Born: March 18, 1924 Primary Instrument: Bongos
Jose Mangual - bongos, timbales, percussion (1924 - 1998)
He set a standard in bongo playing and was considered by many to have the greatest sound on the instrument. In the music industry where a bandleader or a vocalist is usually the only musician recognized, José Mangual's exceptional percussion skills made him an exception to the rule. It began for him in August, 1942, when bongocero Chino Pozo and timbalero Tito Puente left the Machito orchestra the join the Jack Cole dancers in Chicago. Their replacements were Polidor Allende on bongos and José Mangual on timbales. One month later Tito Puente returned as the timbalero, Polidor switched to conga and Mangual to bongos. For the following 17 years and over 300 Machito recordings, Latin and jazz music aficionados marveled at Mangual's percussion skills.
José Mangual, known as “Buyú”, was born on 18 March, 1924 in Juana Diaz, Puerto Rico. More than a great musician, Mangual inspired others by his example of persistence and dedication to his art.
Mangual demonstrated a love of music early in his youth, listening to mostly Cuban music: rumbas, guarachas, and son montunos. From that music he took an interest in playing the bongos and taught himself to play on makeshift instruments made from tin cans.
By age 10, Mangual showed such talent and skill that was playing professionally. A few later, in 1939, Mangual moved with his family to New York City. There, he adapted to the music scene, often playing in small clubs and establishing his reputation as a gifted percussionist.
Afro-Cuban music would soon explode in New York and reverberate throughout Latin America, the rest of the United States and indeed, the world. Mangual was at the epicenter of that seismic event, playing the timbales with Machito and his Afro-Cuban All-Stars, in 1941. He stayed on for 18 years.
During those years with Machito, Mangual toured the world but more importantly, met and learned from many great musicians; gifted jazz artists in their own right, including the likes of Stan Kenton, Dizzy Gillespie, Charlie Parker and others. No doubt, they had a great influence on Mangual and the development of Latin jazz in which Mangual was a pioneer.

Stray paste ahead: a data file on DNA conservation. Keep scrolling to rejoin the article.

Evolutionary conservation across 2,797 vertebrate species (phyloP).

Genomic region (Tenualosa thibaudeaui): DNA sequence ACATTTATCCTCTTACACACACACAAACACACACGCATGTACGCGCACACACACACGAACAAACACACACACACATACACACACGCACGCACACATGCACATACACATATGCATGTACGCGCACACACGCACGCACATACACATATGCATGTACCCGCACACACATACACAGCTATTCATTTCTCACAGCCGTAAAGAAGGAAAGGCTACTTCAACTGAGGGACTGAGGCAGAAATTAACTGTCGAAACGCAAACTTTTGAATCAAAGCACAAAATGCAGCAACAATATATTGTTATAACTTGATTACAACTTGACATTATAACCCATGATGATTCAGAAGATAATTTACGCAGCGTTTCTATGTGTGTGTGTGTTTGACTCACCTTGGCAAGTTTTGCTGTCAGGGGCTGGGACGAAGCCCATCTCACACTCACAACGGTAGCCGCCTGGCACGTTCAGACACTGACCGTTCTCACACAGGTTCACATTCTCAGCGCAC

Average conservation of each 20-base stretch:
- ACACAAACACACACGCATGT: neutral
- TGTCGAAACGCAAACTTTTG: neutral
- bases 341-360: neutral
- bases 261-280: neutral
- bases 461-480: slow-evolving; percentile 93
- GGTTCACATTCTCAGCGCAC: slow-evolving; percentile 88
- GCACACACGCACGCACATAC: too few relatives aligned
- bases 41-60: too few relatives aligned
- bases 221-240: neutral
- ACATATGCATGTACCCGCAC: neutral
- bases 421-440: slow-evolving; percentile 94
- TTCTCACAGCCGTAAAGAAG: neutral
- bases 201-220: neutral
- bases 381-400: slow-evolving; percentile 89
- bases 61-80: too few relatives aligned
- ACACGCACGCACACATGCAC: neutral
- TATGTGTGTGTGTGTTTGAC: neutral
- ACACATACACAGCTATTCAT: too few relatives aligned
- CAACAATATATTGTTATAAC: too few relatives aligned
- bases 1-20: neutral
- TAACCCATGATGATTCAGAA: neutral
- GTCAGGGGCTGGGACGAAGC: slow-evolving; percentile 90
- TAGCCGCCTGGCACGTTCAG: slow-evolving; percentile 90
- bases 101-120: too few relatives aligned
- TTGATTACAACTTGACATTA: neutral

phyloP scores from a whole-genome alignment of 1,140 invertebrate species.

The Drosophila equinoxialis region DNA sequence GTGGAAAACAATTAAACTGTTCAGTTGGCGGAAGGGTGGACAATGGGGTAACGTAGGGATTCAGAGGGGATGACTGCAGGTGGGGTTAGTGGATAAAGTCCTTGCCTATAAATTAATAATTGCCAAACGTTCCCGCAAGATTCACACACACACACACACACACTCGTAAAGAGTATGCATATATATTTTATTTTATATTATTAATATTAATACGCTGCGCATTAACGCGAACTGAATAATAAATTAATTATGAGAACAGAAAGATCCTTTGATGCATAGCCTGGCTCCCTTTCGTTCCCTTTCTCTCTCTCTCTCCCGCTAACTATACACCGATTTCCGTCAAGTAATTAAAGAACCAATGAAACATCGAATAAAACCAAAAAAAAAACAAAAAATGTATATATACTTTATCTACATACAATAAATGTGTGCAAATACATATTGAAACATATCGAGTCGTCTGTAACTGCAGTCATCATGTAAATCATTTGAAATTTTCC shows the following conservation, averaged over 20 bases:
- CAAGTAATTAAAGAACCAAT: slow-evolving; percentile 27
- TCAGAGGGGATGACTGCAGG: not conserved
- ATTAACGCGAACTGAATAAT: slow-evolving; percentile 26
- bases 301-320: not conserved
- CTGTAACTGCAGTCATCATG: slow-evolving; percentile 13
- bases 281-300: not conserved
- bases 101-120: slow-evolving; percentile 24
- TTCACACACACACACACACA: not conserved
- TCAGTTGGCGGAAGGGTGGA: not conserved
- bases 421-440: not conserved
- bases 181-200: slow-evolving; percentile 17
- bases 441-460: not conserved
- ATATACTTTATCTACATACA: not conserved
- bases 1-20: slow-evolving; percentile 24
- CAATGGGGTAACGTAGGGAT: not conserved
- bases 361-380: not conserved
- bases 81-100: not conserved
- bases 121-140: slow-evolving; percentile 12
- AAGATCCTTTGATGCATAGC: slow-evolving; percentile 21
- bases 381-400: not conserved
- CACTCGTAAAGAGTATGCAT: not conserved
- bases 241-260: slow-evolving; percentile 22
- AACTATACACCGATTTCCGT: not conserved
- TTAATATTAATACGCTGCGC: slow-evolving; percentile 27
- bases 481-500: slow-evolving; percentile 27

Mangual parted company with Machito in 1959 to collaborate with flutist Herbie Mann. He also toured Africa with Carlos “Patato” Valdez. It was through Valdez that he met and joined with pianist Erroll Garner and traveled Europe and the States extensively, playing jazz for a broader audience than he had played before in his prior career. Mangual worked with Garner until the pianist's sudden death. The work with Erroll paid well, and everything associated with the job was first class. When Erroll died, there weren't any jobs of this caliber to replace the gig. Rather than work in musically inferior situations, Mangual started the Cheveré Social Club on 116th Street in NYC, where he would host card games of locals.
Over his long career, Mangual performed with artists and orchestras such as Eddie Palmieri, Chico O’Farrill, Cal Tjader, the Count Basie Orchestra, Dizzy Gillespie, Sarah Vaughan, Dexter Gordon, Cachao, Ray Charles, Tito Rodriguez and Tito Puente.
Mangual’s only solo recording was “Buyú,” which included a Tito Puente song: “Chinatown.” The album was released in 1977 to wide acclaim, and countless more sessions he recorded with Machito and others, mostly between 1942 and 1960. He also appeared in a film entitled “The Thrill of Music” in 1946.
Mangual died in 1998 leaving a great legacy in the world of Afro-Latin music.